WordPress hacks collaboration with "Post Locking"

By Nathaniel Mott , written on April 11, 2013

From The News Desk

Sometimes the smallest changes have the largest impact. Choosing a comma over a semicolon can improve a sentence's flow, a single note can alter a guitar solo, and swapping a horrendous lime flavor for a much-improved "green apple" flavor can improve a rainbow-colored candy's taste tenfold. WordPress has rolled out one of these small changes today with "Post Locking," a new feature shipping as part of WordPress 3.6 that won't matter much to lone bloggers but could make WordPress much less painful to use for newsrooms and other "multi-author environment[s]."

Post Locking allows WordPress users to see when someone else is editing a post without having to enter it themselves, cutting down on some of the back-and-forth I described in a previous post:

Collaborating on a post via WordPress requires constant communication to ensure that someone’s changes aren’t being overwritten by someone else (“Are you in the post? It says you’re in the post.” “Nope, WordPress is lying,” or “Okay, I’m going to publish this,” “No, wait, I’m still making changes” are common in hell Chatter) and is likely to have shaved a few years off of our collective lifespans.
Post Locking goes beyond communicating who is editing a post -- it also makes it easier to avoid the versioning clusterfuck that can occur when more than one user is working on something. Instead of accidentally saving over someone else's edits, which was all too easy just yesterday, Post Locking requires users to "Take Over" a post if they want to edit it and someone else is already working on it.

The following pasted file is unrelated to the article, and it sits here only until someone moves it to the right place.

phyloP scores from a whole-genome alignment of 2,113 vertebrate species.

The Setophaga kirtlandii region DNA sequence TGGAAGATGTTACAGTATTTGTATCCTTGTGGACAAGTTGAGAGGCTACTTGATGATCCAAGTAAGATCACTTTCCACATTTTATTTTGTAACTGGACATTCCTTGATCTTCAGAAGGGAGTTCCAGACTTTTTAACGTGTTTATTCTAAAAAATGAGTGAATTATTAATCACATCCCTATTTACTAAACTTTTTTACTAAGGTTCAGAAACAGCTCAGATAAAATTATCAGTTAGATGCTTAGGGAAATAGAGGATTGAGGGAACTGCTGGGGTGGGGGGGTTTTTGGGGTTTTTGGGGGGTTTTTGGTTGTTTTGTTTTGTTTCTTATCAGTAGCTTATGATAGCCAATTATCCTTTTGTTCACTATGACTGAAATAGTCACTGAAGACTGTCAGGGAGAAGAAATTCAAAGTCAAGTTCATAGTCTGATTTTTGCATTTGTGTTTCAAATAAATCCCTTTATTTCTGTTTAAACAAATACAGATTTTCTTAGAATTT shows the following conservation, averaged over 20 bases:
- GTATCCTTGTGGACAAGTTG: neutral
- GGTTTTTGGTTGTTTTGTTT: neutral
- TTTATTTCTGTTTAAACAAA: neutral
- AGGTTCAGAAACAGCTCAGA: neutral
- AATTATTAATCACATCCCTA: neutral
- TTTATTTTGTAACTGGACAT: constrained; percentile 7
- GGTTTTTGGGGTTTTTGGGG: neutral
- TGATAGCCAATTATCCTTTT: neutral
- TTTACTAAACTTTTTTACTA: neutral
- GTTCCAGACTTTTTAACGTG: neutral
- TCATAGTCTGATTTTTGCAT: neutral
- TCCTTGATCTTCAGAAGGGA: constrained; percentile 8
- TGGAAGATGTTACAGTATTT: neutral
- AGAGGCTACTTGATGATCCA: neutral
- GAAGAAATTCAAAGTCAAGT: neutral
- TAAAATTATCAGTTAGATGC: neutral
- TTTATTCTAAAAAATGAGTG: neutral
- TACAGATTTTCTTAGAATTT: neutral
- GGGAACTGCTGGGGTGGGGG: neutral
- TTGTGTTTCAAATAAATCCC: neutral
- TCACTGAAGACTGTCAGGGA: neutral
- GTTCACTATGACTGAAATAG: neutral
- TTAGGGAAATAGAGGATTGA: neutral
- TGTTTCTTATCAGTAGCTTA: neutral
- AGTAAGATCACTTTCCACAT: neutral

This makes it easier to deal with a post if, say, a distracted writer or editor leaves a post open in their browser without realizing it. (I said I was sorry, guys.) I actually like WordPress' implementation of this feature more than that of Editorially, a Web-based writing tool I dubbed the "collaborative writing tool we've been waiting for" in March, as WordPress allows me to force someone out of a post instead of merely requesting that they cede control.

"This is one of the things that people wanted for a long time. The problem was that not enough people really wanted it," says Andrew Ozz, an Automattic employee who worked on the feature. Recently, however, that's changed, as "more and more people needed the feature," Ozz says.

Given the reaction to Editorially and other collaborative writing services, that's hardly a surprise, and while it's easy enough to write in another app or service and then bring the text into WordPress once it's ready for publication, being able to take care of the whole shebang within WordPress is much more convenient.

As I mentioned above, and as Ozz points out, Post Locking is a relatively small feature that will probably go unnoticed by many of WordPress' users. It is, however, a step towards a more user-aware WordPress, a writing and publishing tool that allows writers and editors to work together without worrying about niggling technological issues that plagued the service just yesterday.